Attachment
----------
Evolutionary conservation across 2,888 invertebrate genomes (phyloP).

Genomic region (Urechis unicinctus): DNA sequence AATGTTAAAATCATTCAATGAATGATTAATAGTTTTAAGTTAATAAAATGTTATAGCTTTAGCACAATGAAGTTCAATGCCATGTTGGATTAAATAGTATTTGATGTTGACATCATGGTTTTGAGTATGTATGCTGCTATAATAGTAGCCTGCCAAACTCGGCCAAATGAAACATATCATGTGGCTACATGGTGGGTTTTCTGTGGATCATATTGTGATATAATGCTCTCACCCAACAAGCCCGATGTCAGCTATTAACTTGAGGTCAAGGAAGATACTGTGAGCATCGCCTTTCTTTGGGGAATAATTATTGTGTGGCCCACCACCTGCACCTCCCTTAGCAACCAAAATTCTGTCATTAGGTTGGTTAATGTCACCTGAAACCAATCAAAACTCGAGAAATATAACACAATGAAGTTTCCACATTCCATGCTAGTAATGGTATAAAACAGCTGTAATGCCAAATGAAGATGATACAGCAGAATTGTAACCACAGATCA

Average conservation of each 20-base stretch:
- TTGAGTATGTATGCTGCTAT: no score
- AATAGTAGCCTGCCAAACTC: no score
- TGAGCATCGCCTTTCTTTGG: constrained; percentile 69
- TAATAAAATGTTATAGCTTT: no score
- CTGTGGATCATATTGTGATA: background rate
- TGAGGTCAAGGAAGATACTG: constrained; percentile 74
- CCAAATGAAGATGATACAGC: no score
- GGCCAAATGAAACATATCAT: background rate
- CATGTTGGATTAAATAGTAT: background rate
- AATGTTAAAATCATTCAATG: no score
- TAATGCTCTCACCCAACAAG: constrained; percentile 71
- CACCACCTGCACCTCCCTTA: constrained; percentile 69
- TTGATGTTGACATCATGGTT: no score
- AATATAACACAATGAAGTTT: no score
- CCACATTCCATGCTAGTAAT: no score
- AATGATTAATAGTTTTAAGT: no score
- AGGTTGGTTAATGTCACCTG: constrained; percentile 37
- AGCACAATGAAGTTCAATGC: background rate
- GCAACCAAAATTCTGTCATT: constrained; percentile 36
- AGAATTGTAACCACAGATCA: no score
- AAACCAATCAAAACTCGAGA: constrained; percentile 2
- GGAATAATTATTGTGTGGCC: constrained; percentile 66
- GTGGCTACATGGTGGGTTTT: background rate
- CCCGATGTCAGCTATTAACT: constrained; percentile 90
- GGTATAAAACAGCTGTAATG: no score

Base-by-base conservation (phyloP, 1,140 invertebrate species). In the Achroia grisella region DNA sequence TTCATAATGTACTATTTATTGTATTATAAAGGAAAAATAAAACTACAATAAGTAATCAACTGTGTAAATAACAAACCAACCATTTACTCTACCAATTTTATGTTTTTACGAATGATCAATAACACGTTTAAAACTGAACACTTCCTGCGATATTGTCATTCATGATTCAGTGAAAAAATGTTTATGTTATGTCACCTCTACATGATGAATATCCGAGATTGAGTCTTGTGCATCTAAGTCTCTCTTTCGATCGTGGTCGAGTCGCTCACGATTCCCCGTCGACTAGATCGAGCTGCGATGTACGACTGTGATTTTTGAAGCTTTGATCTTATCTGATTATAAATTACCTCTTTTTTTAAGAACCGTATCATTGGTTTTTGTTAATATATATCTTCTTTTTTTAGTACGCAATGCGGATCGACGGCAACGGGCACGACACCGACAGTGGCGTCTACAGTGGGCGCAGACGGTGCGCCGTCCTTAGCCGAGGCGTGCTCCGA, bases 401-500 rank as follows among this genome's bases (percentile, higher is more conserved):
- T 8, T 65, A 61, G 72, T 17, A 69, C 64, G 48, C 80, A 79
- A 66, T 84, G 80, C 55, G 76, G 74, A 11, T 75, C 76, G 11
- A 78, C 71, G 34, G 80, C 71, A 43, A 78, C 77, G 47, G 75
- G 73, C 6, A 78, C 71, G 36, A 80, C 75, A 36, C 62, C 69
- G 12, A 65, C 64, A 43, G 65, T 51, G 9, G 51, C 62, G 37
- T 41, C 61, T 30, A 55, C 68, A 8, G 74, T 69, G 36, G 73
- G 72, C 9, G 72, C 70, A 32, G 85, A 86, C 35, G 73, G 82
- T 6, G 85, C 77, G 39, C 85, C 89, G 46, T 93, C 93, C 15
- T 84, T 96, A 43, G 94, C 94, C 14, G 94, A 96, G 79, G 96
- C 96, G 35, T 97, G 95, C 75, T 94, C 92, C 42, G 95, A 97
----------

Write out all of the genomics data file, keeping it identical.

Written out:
Evolutionary conservation across 2,888 invertebrate genomes (phyloP).

Genomic region (Urechis unicinctus): DNA sequence AATGTTAAAATCATTCAATGAATGATTAATAGTTTTAAGTTAATAAAATGTTATAGCTTTAGCACAATGAAGTTCAATGCCATGTTGGATTAAATAGTATTTGATGTTGACATCATGGTTTTGAGTATGTATGCTGCTATAATAGTAGCCTGCCAAACTCGGCCAAATGAAACATATCATGTGGCTACATGGTGGGTTTTCTGTGGATCATATTGTGATATAATGCTCTCACCCAACAAGCCCGATGTCAGCTATTAACTTGAGGTCAAGGAAGATACTGTGAGCATCGCCTTTCTTTGGGGAATAATTATTGTGTGGCCCACCACCTGCACCTCCCTTAGCAACCAAAATTCTGTCATTAGGTTGGTTAATGTCACCTGAAACCAATCAAAACTCGAGAAATATAACACAATGAAGTTTCCACATTCCATGCTAGTAATGGTATAAAACAGCTGTAATGCCAAATGAAGATGATACAGCAGAATTGTAACCACAGATCA

Average conservation of each 20-base stretch:
- TTGAGTATGTATGCTGCTAT: no score
- AATAGTAGCCTGCCAAACTC: no score
- TGAGCATCGCCTTTCTTTGG: constrained; percentile 69
- TAATAAAATGTTATAGCTTT: no score
- CTGTGGATCATATTGTGATA: background rate
- TGAGGTCAAGGAAGATACTG: constrained; percentile 74
- CCAAATGAAGATGATACAGC: no score
- GGCCAAATGAAACATATCAT: background rate
- CATGTTGGATTAAATAGTAT: background rate
- AATGTTAAAATCATTCAATG: no score
- TAATGCTCTCACCCAACAAG: constrained; percentile 71
- CACCACCTGCACCTCCCTTA: constrained; percentile 69
- TTGATGTTGACATCATGGTT: no score
- AATATAACACAATGAAGTTT: no score
- CCACATTCCATGCTAGTAAT: no score
- AATGATTAATAGTTTTAAGT: no score
- AGGTTGGTTAATGTCACCTG: constrained; percentile 37
- AGCACAATGAAGTTCAATGC: background rate
- GCAACCAAAATTCTGTCATT: constrained; percentile 36
- AGAATTGTAACCACAGATCA: no score
- AAACCAATCAAAACTCGAGA: constrained; percentile 2
- GGAATAATTATTGTGTGGCC: constrained; percentile 66
- GTGGCTACATGGTGGGTTTT: background rate
- CCCGATGTCAGCTATTAACT: constrained; percentile 90
- GGTATAAAACAGCTGTAATG: no score

Base-by-base conservation (phyloP, 1,140 invertebrate species). In the Achroia grisella region DNA sequence TTCATAATGTACTATTTATTGTATTATAAAGGAAAAATAAAACTACAATAAGTAATCAACTGTGTAAATAACAAACCAACCATTTACTCTACCAATTTTATGTTTTTACGAATGATCAATAACACGTTTAAAACTGAACACTTCCTGCGATATTGTCATTCATGATTCAGTGAAAAAATGTTTATGTTATGTCACCTCTACATGATGAATATCCGAGATTGAGTCTTGTGCATCTAAGTCTCTCTTTCGATCGTGGTCGAGTCGCTCACGATTCCCCGTCGACTAGATCGAGCTGCGATGTACGACTGTGATTTTTGAAGCTTTGATCTTATCTGATTATAAATTACCTCTTTTTTTAAGAACCGTATCATTGGTTTTTGTTAATATATATCTTCTTTTTTTAGTACGCAATGCGGATCGACGGCAACGGGCACGACACCGACAGTGGCGTCTACAGTGGGCGCAGACGGTGCGCCGTCCTTAGCCGAGGCGTGCTCCGA, bases 401-500 rank as follows among this genome's bases (percentile, higher is more conserved):
- T 8, T 65, A 61, G 72, T 17, A 69, C 64, G 48, C 80, A 79
- A 66, T 84, G 80, C 55, G 76, G 74, A 11, T 75, C 76, G 11
- A 78, C 71, G 34, G 80, C 71, A 43, A 78, C 77, G 47, G 75
- G 73, C 6, A 78, C 71, G 36, A 80, C 75, A 36, C 62, C 69
- G 12, A 65, C 64, A 43, G 65, T 51, G 9, G 51, C 62, G 37
- T 41, C 61, T 30, A 55, C 68, A 8, G 74, T 69, G 36, G 73
- G 72, C 9, G 72, C 70, A 32, G 85, A 86, C 35, G 73, G 82
- T 6, G 85, C 77, G 39, C 85, C 89, G 46, T 93, C 93, C 15
- T 84, T 96, A 43, G 94, C 94, C 14, G 94, A 96, G 79, G 96
- C 96, G 35, T 97, G 95, C 75, T 94, C 92, C 42, G 95, A 97